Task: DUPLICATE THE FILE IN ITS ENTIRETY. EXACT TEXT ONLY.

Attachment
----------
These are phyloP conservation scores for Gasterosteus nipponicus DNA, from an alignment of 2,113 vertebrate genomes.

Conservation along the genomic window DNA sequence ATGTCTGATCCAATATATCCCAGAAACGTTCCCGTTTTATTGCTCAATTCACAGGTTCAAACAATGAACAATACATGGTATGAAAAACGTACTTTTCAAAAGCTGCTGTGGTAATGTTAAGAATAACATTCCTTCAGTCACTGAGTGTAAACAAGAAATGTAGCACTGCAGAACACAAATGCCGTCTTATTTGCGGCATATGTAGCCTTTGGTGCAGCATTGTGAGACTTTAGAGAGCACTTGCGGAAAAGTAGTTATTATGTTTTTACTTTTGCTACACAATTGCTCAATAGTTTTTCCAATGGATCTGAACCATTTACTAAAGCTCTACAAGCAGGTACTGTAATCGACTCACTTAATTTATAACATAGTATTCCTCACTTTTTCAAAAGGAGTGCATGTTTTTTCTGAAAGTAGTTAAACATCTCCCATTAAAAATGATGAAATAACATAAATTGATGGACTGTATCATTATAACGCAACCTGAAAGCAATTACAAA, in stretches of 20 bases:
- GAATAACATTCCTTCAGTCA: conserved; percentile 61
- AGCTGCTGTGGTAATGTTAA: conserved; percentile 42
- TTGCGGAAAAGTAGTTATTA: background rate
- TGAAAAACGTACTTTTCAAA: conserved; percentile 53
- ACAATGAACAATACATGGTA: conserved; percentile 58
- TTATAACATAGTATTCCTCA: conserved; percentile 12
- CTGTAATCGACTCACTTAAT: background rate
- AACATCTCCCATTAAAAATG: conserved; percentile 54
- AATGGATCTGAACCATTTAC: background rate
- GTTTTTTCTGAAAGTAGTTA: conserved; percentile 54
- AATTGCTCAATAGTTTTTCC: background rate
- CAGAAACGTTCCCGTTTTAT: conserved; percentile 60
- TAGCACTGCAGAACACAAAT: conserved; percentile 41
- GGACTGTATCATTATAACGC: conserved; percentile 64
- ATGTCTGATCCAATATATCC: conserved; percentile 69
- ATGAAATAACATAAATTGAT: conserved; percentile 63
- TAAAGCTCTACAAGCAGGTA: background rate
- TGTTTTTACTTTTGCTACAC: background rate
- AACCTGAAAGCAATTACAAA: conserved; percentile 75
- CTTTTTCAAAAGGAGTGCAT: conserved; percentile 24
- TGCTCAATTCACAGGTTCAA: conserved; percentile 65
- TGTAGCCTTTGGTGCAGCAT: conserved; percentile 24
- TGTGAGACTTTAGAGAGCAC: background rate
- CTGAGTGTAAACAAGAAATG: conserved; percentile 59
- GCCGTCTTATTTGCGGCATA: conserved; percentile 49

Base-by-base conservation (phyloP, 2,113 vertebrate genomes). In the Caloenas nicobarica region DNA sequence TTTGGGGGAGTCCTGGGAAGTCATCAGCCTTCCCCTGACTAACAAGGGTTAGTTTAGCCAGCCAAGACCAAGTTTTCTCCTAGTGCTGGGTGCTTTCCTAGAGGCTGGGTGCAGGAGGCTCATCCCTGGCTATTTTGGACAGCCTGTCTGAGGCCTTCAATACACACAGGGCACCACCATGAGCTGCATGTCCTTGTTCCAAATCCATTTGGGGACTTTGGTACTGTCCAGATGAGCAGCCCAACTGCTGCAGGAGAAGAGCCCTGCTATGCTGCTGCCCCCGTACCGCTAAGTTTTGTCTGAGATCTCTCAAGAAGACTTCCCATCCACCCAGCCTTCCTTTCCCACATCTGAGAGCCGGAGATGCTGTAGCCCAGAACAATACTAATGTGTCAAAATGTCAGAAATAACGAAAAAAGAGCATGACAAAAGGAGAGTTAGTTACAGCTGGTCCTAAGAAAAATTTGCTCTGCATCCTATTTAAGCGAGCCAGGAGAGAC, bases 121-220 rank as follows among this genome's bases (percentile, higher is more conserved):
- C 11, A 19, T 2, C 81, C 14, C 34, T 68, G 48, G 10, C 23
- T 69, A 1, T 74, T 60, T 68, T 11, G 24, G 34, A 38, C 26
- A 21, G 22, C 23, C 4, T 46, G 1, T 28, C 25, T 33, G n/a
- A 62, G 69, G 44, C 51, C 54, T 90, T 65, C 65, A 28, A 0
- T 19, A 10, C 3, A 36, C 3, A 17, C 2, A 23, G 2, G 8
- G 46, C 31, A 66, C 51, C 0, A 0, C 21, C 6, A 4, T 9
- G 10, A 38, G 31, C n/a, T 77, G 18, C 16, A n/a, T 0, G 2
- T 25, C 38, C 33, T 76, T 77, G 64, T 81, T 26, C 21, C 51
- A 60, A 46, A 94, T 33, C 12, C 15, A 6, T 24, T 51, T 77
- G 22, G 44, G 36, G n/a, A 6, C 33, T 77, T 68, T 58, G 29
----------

These are phyloP conservation scores for Gasterosteus nipponicus DNA, from an alignment of 2,113 vertebrate genomes.

Conservation along the genomic window DNA sequence ATGTCTGATCCAATATATCCCAGAAACGTTCCCGTTTTATTGCTCAATTCACAGGTTCAAACAATGAACAATACATGGTATGAAAAACGTACTTTTCAAAAGCTGCTGTGGTAATGTTAAGAATAACATTCCTTCAGTCACTGAGTGTAAACAAGAAATGTAGCACTGCAGAACACAAATGCCGTCTTATTTGCGGCATATGTAGCCTTTGGTGCAGCATTGTGAGACTTTAGAGAGCACTTGCGGAAAAGTAGTTATTATGTTTTTACTTTTGCTACACAATTGCTCAATAGTTTTTCCAATGGATCTGAACCATTTACTAAAGCTCTACAAGCAGGTACTGTAATCGACTCACTTAATTTATAACATAGTATTCCTCACTTTTTCAAAAGGAGTGCATGTTTTTTCTGAAAGTAGTTAAACATCTCCCATTAAAAATGATGAAATAACATAAATTGATGGACTGTATCATTATAACGCAACCTGAAAGCAATTACAAA, in stretches of 20 bases:
- GAATAACATTCCTTCAGTCA: conserved; percentile 61
- AGCTGCTGTGGTAATGTTAA: conserved; percentile 42
- TTGCGGAAAAGTAGTTATTA: background rate
- TGAAAAACGTACTTTTCAAA: conserved; percentile 53
- ACAATGAACAATACATGGTA: conserved; percentile 58
- TTATAACATAGTATTCCTCA: conserved; percentile 12
- CTGTAATCGACTCACTTAAT: background rate
- AACATCTCCCATTAAAAATG: conserved; percentile 54
- AATGGATCTGAACCATTTAC: background rate
- GTTTTTTCTGAAAGTAGTTA: conserved; percentile 54
- AATTGCTCAATAGTTTTTCC: background rate
- CAGAAACGTTCCCGTTTTAT: conserved; percentile 60
- TAGCACTGCAGAACACAAAT: conserved; percentile 41
- GGACTGTATCATTATAACGC: conserved; percentile 64
- ATGTCTGATCCAATATATCC: conserved; percentile 69
- ATGAAATAACATAAATTGAT: conserved; percentile 63
- TAAAGCTCTACAAGCAGGTA: background rate
- TGTTTTTACTTTTGCTACAC: background rate
- AACCTGAAAGCAATTACAAA: conserved; percentile 75
- CTTTTTCAAAAGGAGTGCAT: conserved; percentile 24
- TGCTCAATTCACAGGTTCAA: conserved; percentile 65
- TGTAGCCTTTGGTGCAGCAT: conserved; percentile 24
- TGTGAGACTTTAGAGAGCAC: background rate
- CTGAGTGTAAACAAGAAATG: conserved; percentile 59
- GCCGTCTTATTTGCGGCATA: conserved; percentile 49

Base-by-base conservation (phyloP, 2,113 vertebrate genomes). In the Caloenas nicobarica region DNA sequence TTTGGGGGAGTCCTGGGAAGTCATCAGCCTTCCCCTGACTAACAAGGGTTAGTTTAGCCAGCCAAGACCAAGTTTTCTCCTAGTGCTGGGTGCTTTCCTAGAGGCTGGGTGCAGGAGGCTCATCCCTGGCTATTTTGGACAGCCTGTCTGAGGCCTTCAATACACACAGGGCACCACCATGAGCTGCATGTCCTTGTTCCAAATCCATTTGGGGACTTTGGTACTGTCCAGATGAGCAGCCCAACTGCTGCAGGAGAAGAGCCCTGCTATGCTGCTGCCCCCGTACCGCTAAGTTTTGTCTGAGATCTCTCAAGAAGACTTCCCATCCACCCAGCCTTCCTTTCCCACATCTGAGAGCCGGAGATGCTGTAGCCCAGAACAATACTAATGTGTCAAAATGTCAGAAATAACGAAAAAAGAGCATGACAAAAGGAGAGTTAGTTACAGCTGGTCCTAAGAAAAATTTGCTCTGCATCCTATTTAAGCGAGCCAGGAGAGAC, bases 121-220 rank as follows among this genome's bases (percentile, higher is more conserved):
- C 11, A 19, T 2, C 81, C 14, C 34, T 68, G 48, G 10, C 23
- T 69, A 1, T 74, T 60, T 68, T 11, G 24, G 34, A 38, C 26
- A 21, G 22, C 23, C 4, T 46, G 1, T 28, C 25, T 33, G n/a
- A 62, G 69, G 44, C 51, C 54, T 90, T 65, C 65, A 28, A 0
- T 19, A 10, C 3, A 36, C 3, A 17, C 2, A 23, G 2, G 8
- G 46, C 31, A 66, C 51, C 0, A 0, C 21, C 6, A 4, T 9
- G 10, A 38, G 31, C n/a, T 77, G 18, C 16, A n/a, T 0, G 2
- T 25, C 38, C 33, T 76, T 77, G 64, T 81, T 26, C 21, C 51
- A 60, A 46, A 94, T 33, C 12, C 15, A 6, T 24, T 51, T 77
- G 22, G 44, G 36, G n/a, A 6, C 33, T 77, T 68, T 58, G 29